SN: So, it really does vary. I love going out but if I go out, I’m often going out until six in the morning, so I don’t do it all the time – just once every few months. And what I do really varies, I love going to dancehall nights, I also love going to raves, it really does depend how I’m feeling, and my family really love to party too, so I also love going out with them as well.

H: Are your family your main support network? 

SN: I’d definitely say my family, my show team, I work with [stylist and consultant] Elgar Johnson, he’s definitely a real role model and my partner is extremely supportive. I’m also part of a voguing house and I’m quite close with them as well. I really enjoy the times when I’m not working, spending time with the people I care about, and it’s really nice because they’re also very much the ones that are going to tell you the truth.

H: There’s a quote saying that your mum trusted you to buy your own clothes growing up, what does she think these days?

SN: So, in the shows when everyone’s like; ‘Oh my God, that show was amazing,’ my mum plays devil’s advocate and sometimes she’ll be like; ‘you know, your last one was better.’ I quite like it. Really, she is my cheerleader but also she doesn’t hold back her opinion, sometimes she’ll be like; ‘I don’t care if you’re a designer, what are you wearing?’ But we all love and embrace her. I think sometimes it’s actually got us to be quite thick-skinned, because we’re used to picking on each other. We don’t really get offended by it, it makes us laugh.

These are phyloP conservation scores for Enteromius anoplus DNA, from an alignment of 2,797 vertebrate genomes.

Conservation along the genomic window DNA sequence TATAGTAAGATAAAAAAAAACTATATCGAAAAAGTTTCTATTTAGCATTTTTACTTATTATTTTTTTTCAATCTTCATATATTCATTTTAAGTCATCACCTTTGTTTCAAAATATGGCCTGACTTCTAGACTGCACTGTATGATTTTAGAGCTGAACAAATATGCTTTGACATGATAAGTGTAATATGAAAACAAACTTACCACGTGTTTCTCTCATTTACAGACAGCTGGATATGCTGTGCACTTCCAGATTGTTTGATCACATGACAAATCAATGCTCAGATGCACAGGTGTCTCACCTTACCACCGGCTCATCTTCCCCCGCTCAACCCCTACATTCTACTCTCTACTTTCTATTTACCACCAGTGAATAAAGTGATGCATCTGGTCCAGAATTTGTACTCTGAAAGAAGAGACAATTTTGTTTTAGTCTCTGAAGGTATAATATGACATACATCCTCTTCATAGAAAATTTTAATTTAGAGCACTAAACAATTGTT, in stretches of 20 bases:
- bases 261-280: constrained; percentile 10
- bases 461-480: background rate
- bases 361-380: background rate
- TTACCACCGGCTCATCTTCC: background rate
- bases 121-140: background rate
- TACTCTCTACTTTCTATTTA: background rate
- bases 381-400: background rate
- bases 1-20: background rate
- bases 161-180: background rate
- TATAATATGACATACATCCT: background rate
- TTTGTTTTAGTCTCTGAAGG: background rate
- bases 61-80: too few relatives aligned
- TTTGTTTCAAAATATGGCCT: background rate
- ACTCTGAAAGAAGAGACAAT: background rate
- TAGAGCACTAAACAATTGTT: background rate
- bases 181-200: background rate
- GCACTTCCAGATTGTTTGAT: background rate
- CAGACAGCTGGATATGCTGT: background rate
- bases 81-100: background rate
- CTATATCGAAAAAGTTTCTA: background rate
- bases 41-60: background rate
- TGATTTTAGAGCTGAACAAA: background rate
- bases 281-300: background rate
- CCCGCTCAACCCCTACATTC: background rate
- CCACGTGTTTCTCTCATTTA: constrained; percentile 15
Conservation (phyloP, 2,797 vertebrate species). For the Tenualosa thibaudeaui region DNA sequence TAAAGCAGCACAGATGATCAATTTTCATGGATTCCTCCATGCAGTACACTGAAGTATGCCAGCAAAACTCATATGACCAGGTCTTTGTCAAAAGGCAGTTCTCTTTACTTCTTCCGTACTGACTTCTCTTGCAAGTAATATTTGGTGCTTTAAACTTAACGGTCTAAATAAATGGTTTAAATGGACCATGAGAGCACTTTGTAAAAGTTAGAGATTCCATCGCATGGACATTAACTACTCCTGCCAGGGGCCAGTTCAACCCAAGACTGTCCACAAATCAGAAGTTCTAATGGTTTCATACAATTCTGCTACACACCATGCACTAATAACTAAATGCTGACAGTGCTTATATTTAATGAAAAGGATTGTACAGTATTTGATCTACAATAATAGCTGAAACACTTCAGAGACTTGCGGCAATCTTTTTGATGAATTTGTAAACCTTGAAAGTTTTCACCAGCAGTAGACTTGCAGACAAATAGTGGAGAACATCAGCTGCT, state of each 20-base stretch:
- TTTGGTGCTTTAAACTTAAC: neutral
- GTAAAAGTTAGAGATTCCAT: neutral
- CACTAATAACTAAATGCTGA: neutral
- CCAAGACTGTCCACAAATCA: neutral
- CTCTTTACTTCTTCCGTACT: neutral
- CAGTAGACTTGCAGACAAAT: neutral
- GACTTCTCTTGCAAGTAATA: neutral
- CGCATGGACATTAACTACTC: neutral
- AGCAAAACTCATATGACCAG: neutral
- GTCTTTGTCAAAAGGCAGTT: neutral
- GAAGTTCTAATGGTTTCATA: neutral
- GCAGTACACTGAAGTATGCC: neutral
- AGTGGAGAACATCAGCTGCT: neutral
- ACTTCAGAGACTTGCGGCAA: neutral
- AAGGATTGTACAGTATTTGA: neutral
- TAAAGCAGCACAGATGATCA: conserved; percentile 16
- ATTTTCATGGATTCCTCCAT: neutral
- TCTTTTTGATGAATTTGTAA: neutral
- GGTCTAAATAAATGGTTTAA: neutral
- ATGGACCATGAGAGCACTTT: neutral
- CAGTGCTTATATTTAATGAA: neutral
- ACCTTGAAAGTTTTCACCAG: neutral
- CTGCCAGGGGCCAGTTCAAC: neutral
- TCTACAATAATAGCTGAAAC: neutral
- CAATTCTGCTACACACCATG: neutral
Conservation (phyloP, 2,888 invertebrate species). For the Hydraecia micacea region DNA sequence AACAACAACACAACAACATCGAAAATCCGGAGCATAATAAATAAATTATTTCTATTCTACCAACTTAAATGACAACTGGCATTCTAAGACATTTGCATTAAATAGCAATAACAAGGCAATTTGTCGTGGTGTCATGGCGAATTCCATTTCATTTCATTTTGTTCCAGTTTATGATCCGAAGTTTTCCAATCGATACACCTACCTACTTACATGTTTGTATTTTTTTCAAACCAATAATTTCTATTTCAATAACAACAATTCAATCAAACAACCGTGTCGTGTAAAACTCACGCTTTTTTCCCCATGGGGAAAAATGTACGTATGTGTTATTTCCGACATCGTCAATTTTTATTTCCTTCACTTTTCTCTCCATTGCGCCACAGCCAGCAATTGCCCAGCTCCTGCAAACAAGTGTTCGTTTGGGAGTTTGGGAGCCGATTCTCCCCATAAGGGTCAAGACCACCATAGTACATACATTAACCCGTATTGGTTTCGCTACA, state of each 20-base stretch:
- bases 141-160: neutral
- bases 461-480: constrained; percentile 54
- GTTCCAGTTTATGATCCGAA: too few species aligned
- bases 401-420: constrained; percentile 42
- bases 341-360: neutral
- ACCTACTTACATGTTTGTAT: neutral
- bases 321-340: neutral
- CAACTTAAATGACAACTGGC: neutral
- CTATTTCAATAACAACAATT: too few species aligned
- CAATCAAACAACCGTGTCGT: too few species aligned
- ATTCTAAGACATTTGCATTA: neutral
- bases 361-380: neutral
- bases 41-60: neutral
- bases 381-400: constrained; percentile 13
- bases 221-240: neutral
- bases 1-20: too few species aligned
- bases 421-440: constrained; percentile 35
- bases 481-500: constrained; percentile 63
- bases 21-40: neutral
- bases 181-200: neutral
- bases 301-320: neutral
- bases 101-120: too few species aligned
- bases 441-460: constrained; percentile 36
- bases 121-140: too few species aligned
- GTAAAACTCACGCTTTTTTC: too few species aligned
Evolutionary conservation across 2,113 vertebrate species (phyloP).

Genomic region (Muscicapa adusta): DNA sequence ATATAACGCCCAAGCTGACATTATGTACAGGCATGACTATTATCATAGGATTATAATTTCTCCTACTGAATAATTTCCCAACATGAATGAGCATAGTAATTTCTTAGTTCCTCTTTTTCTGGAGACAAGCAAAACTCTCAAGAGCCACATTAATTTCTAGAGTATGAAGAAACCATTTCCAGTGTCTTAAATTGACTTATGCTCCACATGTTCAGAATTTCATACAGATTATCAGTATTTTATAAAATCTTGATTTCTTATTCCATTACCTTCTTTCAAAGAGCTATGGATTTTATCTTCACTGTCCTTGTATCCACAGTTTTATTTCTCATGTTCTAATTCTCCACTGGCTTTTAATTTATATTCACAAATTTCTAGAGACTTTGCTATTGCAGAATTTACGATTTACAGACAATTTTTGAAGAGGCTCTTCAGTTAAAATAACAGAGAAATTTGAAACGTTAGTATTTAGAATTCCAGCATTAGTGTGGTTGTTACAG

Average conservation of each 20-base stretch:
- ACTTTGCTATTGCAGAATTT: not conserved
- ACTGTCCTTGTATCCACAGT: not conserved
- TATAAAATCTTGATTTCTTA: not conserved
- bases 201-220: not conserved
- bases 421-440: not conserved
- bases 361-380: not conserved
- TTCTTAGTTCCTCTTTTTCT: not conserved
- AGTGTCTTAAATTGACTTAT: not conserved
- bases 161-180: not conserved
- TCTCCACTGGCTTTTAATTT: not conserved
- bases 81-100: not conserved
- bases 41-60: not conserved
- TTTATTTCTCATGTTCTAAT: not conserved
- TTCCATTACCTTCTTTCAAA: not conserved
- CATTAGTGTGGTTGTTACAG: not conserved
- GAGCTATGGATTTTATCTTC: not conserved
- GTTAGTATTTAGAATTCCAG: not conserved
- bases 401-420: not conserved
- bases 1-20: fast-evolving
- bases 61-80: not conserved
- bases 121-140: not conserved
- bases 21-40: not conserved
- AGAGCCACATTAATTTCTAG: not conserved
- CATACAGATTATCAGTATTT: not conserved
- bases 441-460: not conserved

H: So, tell us about the screening and Q&A with LFW partner Blanc 1664…

SN: I had the wonderful opportunity to partner with 1664, who came and filmed my AW24 Dresscodes show and then hosted an event which gave the public an opportunity to attend and watch the show and then ask me any questions that they might have about my brand or the collection, and it was really nice because they created a moment for me to engage and interact with the public. Often when you interact with people, it’s with industry people, so it was quite wonderful to also talk to you, and hear the perspectives of, I guess people who are not necessarily in the industry but have been following my work.

H: Did any of their questions surprise you? 

SN: There was one really interesting question, asking; ‘how do you manage to make the kind of work you make in luxury fashion without dis-enabling certain people from buying the work?’ I found this really interesting because I started to think about status symbols and how when I was young I didn’t really have a lot of money at all but if I wanted something I’d find a way to get it, I might get a cousin to get me the thing or, I just found a way. But also, I guess we’re assuming that only certain people wear streetwear but If you look around on the street, all kinds of people wear it, you might have someone wearing a Gucci tracksuit, it’s more fluid in this day and age because people get the clothes that they want, they find a way to do it.